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Open Roads Forum  >  Truck Campers

 > Cargo trailers with tongue extensions

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time2retire

Pittsburgh

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Posted: 01/24/20 06:02am Link  |  Quote  |  Print  |  Notify Moderator

I made a 30", 3/16" thk. 2"x 2" piece of square steel tube with a hole for the ball and one for the pin. It fits right in the factory hitch. It was less than $30 and is stronger than the trailer tongue. My camper sticks 16" out of the bed of the truck. It works great albeit I'm only pulling a 14' aluminum boat. It was an "engineering marvel" LOL.

stevenal

Newport, OR, USA

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Posted: 01/24/20 08:57am Link  |  Quote  |  Print  |  Notify Moderator

Tongue weight? Assuming the weight of the added metal is negligible in relation to the overall weight, the added lever length will work to decrease tongue weight. If the trailer in question isn't flipping end over end, the sum of the moments is always equal to zero. If it should decrease too much, you may be able to adjust the axle(s) position(s) to compensate.


'18 Bigfoot 1500
Torklifts and Fastguns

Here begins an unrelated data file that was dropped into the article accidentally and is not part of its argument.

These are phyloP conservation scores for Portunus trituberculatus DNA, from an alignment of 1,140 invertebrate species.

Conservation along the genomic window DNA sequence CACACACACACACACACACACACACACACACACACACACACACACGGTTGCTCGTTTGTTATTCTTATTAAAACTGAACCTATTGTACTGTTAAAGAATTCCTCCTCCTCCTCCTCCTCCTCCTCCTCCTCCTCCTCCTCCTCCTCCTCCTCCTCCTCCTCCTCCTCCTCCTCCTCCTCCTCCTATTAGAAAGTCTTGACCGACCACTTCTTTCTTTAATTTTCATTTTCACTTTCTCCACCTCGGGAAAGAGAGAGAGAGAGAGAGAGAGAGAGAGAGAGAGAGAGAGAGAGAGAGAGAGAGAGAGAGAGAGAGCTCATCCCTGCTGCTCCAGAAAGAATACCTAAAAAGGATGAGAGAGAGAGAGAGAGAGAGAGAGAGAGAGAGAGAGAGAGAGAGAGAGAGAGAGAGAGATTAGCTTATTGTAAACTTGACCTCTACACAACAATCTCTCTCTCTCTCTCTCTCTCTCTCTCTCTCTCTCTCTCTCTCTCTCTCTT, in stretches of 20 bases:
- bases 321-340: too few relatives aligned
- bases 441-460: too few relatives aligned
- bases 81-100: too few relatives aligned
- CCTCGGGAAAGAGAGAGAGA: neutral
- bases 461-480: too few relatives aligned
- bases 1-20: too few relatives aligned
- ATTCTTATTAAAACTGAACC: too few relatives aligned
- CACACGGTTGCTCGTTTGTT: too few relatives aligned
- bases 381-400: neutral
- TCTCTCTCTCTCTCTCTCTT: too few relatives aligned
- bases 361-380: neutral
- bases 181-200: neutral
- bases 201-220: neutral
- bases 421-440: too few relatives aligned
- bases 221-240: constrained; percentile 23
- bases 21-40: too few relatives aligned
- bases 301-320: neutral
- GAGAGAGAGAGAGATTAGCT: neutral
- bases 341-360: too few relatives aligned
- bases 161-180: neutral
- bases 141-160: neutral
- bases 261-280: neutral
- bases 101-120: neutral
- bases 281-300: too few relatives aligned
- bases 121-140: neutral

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noteven

Turtle Island

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Posted: 01/24/20 09:05am Link  |  Quote  |  Print  |  Notify Moderator

My 40” Canadian tape measure engineered extension is 2-1/2” x 1/4” that fits the 2-1/2” receiver and accepts 2” hitch draw bars. It is sleeved inside with 2” x 1/4”. It is steadied by horizontal sway chains and turnbuckles to fittings on the end of the 20K receiver hitch on the truck. It is carrying approx 400lbs of tongue load/approx 3600lbs tandem enclosed trailer. I haven’t weighed it but is not anywheres near 200lbs when you pick it up to rig for towing.

Yes extending a trailer wheelbase hitch point to axle(s) centerline makes it more stable - that’s why boat trailers and goose neck stock / cargo trailers tow so nice.

It’s the rv world that like a great long wind vane of body work stuck out behind the axles so the trailer sways and tries to steer the tow vehicle.

Kayteg1

California > Nevada

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Posted: 01/24/20 10:18am Link  |  Quote  |  Print  |  Notify Moderator

noteven wrote:



It’s the rv world that like a great long wind vane of body work stuck out behind the axles so the trailer sways and tries to steer the tow vehicle.


There is much more in engineering than just rear overhang.
Why 25' TT in Europe can be towed by 3000 lb sedan, when they need 3/4 tons pickup and WD bars in America?
European trailers are build lower and usually have some kind of shock absorbing systems.
Lack of shock absorbers make for easy fishtailing.





Bedlam

PNW

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Posted: 01/24/20 11:28am Link  |  Quote  |  Print  |  Notify Moderator

Euro trailers are typically centered single axle with the greatest weight over the axle. They are very well balanced teeter totters that require much more care in how you load them with personal gear. Trailer shocks are not going to help fishtailing. You may want take your ideas about trailers to the appropriate forum section for additional feedback.


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noteven

Turtle Island